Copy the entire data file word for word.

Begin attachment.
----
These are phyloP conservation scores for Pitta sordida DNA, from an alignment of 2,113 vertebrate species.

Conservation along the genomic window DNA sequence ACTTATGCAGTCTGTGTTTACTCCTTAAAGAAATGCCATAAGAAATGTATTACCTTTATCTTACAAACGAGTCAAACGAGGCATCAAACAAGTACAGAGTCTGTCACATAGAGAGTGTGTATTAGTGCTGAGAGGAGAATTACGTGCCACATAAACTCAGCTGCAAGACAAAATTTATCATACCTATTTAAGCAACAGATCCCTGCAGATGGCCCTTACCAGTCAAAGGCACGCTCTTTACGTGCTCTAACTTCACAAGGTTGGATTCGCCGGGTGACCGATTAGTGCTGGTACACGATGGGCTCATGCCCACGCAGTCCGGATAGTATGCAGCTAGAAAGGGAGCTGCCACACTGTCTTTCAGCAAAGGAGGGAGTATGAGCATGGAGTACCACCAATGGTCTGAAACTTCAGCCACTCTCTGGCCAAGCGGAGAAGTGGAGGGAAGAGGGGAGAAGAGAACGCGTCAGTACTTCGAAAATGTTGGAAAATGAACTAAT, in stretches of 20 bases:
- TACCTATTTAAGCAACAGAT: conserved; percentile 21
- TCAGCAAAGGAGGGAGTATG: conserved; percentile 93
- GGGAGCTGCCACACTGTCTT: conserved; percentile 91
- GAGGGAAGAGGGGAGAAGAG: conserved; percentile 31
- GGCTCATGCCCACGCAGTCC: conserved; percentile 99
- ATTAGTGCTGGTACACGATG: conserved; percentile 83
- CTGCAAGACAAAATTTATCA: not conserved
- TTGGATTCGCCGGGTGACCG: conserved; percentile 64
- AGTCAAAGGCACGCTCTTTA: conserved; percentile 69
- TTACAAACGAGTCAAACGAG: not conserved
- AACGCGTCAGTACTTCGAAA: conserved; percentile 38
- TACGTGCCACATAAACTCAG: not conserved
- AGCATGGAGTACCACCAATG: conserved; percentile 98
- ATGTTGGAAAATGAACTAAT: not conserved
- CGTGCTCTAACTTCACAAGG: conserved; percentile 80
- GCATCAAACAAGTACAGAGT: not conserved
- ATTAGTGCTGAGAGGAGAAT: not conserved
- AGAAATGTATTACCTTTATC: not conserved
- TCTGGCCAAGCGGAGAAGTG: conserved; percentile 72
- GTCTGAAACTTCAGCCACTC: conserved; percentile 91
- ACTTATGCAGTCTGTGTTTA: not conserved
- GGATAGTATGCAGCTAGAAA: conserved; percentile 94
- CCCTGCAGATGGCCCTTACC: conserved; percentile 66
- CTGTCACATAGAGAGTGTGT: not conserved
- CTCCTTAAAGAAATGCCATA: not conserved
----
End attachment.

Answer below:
These are phyloP conservation scores for Pitta sordida DNA, from an alignment of 2,113 vertebrate species.

Conservation along the genomic window DNA sequence ACTTATGCAGTCTGTGTTTACTCCTTAAAGAAATGCCATAAGAAATGTATTACCTTTATCTTACAAACGAGTCAAACGAGGCATCAAACAAGTACAGAGTCTGTCACATAGAGAGTGTGTATTAGTGCTGAGAGGAGAATTACGTGCCACATAAACTCAGCTGCAAGACAAAATTTATCATACCTATTTAAGCAACAGATCCCTGCAGATGGCCCTTACCAGTCAAAGGCACGCTCTTTACGTGCTCTAACTTCACAAGGTTGGATTCGCCGGGTGACCGATTAGTGCTGGTACACGATGGGCTCATGCCCACGCAGTCCGGATAGTATGCAGCTAGAAAGGGAGCTGCCACACTGTCTTTCAGCAAAGGAGGGAGTATGAGCATGGAGTACCACCAATGGTCTGAAACTTCAGCCACTCTCTGGCCAAGCGGAGAAGTGGAGGGAAGAGGGGAGAAGAGAACGCGTCAGTACTTCGAAAATGTTGGAAAATGAACTAAT, in stretches of 20 bases:
- TACCTATTTAAGCAACAGAT: conserved; percentile 21
- TCAGCAAAGGAGGGAGTATG: conserved; percentile 93
- GGGAGCTGCCACACTGTCTT: conserved; percentile 91
- GAGGGAAGAGGGGAGAAGAG: conserved; percentile 31
- GGCTCATGCCCACGCAGTCC: conserved; percentile 99
- ATTAGTGCTGGTACACGATG: conserved; percentile 83
- CTGCAAGACAAAATTTATCA: not conserved
- TTGGATTCGCCGGGTGACCG: conserved; percentile 64
- AGTCAAAGGCACGCTCTTTA: conserved; percentile 69
- TTACAAACGAGTCAAACGAG: not conserved
- AACGCGTCAGTACTTCGAAA: conserved; percentile 38
- TACGTGCCACATAAACTCAG: not conserved
- AGCATGGAGTACCACCAATG: conserved; percentile 98
- ATGTTGGAAAATGAACTAAT: not conserved
- CGTGCTCTAACTTCACAAGG: conserved; percentile 80
- GCATCAAACAAGTACAGAGT: not conserved
- ATTAGTGCTGAGAGGAGAAT: not conserved
- AGAAATGTATTACCTTTATC: not conserved
- TCTGGCCAAGCGGAGAAGTG: conserved; percentile 72
- GTCTGAAACTTCAGCCACTC: conserved; percentile 91
- ACTTATGCAGTCTGTGTTTA: not conserved
- GGATAGTATGCAGCTAGAAA: conserved; percentile 94
- CCCTGCAGATGGCCCTTACC: conserved; percentile 66
- CTGTCACATAGAGAGTGTGT: not conserved
- CTCCTTAAAGAAATGCCATA: not conserved